It may seem inconsequential now, but at the time, many Soviet leaders were apoplectic at the thought of Germany reunifying and entering into the world's most powerful military alliance - an alliance deliberately constructed to defeat the Soviet Union. Soviet President Gorbachev had many opponents to his right urging him not to concede Germany's NATO membership. The loss of East Germany to NATO was devastating to Soviet prestige.

As Michael Beschloss and Strobe Talbot recount in At the Highest Levels, Bush's public restraint was an effort to shore up Gorbachev domestically, so as to not endanger his international concessions. This meant making tough moral calls. Though publicly critical of Soviet actions in Lithuania (which included killing unarmed civilians and the seizure of government facilities), for instance, Bush privately told Gorbachev that the U.S. would treat it as an internal matter.

Then there was Iraq. Critics to George H. W. Bush's right have long complained that the first Gulf War was ultimately a failure because it left Saddam Hussein in power. It's obvious that the war did not have a tidy ending. Few things in international affairs do. But, in any event, the critics have had an opportunity to try their hand. Far from "finishing the job" the U.S. is now stuck precisely where Bush had feared: attempting to govern Baghdad. With over 3,000 American dead, over 20,000 wounded, tens of thousands of Iraqis dead, close to half a trillion dollars spent and no appreciable end in sight, it's laughable to suggest that the elder Bush's refusal to march to Baghdad was the result of a foolhardy timidity. More like good sense.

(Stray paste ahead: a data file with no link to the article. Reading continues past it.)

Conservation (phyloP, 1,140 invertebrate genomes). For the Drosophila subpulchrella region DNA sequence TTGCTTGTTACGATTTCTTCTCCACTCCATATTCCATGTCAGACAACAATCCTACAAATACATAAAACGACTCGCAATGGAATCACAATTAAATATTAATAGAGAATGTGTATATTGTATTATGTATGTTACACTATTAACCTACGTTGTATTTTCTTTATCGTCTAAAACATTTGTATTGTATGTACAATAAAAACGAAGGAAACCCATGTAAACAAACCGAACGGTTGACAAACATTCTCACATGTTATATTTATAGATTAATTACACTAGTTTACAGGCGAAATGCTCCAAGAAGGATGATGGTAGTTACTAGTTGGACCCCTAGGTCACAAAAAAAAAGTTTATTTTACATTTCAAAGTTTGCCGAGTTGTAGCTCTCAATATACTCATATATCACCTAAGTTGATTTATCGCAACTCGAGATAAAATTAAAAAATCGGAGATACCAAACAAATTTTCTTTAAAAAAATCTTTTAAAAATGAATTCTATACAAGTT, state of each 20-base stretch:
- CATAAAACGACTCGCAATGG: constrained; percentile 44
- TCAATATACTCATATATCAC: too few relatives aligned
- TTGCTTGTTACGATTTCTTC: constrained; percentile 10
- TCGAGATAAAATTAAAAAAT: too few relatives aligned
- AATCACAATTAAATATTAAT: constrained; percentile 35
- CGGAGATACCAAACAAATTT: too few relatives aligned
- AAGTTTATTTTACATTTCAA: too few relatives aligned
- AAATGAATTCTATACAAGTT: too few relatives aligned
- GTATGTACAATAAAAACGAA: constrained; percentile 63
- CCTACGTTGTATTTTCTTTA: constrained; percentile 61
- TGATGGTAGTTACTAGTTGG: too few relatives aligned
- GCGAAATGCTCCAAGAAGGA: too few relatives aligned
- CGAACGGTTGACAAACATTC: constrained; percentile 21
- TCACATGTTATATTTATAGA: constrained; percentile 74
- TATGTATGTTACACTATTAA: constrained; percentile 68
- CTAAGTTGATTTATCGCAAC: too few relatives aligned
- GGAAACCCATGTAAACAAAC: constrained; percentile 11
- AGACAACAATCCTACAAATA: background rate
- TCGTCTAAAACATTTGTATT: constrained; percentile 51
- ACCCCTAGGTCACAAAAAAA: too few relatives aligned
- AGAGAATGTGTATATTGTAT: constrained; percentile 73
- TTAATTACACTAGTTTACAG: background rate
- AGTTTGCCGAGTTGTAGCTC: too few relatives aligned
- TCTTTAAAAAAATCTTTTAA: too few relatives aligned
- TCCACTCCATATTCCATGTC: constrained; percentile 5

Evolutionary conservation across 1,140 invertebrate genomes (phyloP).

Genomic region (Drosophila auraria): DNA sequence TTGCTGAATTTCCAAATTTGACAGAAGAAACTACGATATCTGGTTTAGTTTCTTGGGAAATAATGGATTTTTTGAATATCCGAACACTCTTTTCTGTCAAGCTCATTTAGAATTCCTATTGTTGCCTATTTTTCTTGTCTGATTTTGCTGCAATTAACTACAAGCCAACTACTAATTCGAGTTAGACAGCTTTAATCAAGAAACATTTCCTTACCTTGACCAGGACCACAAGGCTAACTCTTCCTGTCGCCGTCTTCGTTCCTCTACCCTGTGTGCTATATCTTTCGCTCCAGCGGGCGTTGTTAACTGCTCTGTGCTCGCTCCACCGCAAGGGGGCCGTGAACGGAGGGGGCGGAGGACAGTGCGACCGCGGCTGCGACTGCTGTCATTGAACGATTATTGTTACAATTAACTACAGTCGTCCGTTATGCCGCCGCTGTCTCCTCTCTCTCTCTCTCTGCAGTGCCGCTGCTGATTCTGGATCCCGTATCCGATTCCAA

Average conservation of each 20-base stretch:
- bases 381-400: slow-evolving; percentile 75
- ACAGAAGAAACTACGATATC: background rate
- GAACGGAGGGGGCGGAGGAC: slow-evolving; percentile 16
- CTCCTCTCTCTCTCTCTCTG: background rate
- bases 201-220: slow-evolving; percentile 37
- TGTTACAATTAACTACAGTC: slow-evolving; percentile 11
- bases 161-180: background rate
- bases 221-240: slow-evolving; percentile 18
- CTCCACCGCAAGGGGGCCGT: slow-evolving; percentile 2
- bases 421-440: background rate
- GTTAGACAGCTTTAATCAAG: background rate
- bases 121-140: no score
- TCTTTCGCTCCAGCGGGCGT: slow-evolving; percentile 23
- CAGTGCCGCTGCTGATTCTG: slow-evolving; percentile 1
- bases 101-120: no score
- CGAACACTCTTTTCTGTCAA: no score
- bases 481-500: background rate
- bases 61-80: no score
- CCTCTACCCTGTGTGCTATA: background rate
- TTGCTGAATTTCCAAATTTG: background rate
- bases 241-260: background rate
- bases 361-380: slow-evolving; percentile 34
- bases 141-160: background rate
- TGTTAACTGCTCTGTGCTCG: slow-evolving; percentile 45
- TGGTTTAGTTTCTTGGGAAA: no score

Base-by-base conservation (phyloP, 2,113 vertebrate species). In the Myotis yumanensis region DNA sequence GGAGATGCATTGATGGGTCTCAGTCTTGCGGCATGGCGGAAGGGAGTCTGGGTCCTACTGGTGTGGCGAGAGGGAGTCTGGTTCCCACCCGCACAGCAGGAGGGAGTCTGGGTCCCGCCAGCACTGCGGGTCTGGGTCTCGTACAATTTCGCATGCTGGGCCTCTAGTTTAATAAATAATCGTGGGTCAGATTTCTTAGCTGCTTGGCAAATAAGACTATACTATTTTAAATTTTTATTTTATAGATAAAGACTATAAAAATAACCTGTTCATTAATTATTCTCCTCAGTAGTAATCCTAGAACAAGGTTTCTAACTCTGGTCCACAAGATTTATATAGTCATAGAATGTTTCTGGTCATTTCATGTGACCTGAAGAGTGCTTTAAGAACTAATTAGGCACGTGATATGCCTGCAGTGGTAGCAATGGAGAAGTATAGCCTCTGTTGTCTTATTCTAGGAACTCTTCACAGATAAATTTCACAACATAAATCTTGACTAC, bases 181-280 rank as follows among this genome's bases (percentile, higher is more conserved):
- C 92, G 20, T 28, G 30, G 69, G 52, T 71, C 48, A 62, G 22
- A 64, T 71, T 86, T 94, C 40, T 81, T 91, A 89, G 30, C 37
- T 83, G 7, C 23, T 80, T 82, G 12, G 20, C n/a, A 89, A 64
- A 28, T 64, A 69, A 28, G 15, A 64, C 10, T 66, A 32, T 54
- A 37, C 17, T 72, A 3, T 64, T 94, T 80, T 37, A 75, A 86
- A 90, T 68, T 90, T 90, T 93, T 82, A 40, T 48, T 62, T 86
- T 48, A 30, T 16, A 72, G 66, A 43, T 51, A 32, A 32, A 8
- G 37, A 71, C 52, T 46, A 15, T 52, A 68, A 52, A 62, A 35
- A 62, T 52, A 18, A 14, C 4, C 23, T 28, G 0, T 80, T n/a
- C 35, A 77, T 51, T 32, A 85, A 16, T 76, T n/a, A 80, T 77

In truth, the elder Bush was never a slave to the status quo (a reunified Germany in NATO was as radical a reversal of the status quo as you could find) but he was judicious with where and when he challenged it. His approach was not flawless. Sometimes Bush's caution blinded him to changing realities, such as the rise of Boris Yeltsin in Russia. Other times, in the Balkans, it wisely kept America from intervening in a conflict wholly unrelated to its national security (although Bush did commit troops to Somalia, with disastrous results). Above all, Bush ended his term with America stronger, and the world safer, than when he found it.

His approach entailed compromise, and as Naftali has noted, "making choices based on assessments of power and recognizing limits is difficult for leaders of a country with a revolutionary heritage, an exceptionalist streak, and boundless optimism bred in the bone." American realists, he added, are almost always reluctant.

Yet the more distance history places between us and George H. W. Bush, the more we may come to realize that making difficult, often morally compromising trade-offs based on "assessments of power" and placing limits on the exercise of American might is not a vice. In the right hands, it' a virtue.

Gregory Scoblete is a freelance writer based in New Jersey.

Copyright 2008, Real Clear Politics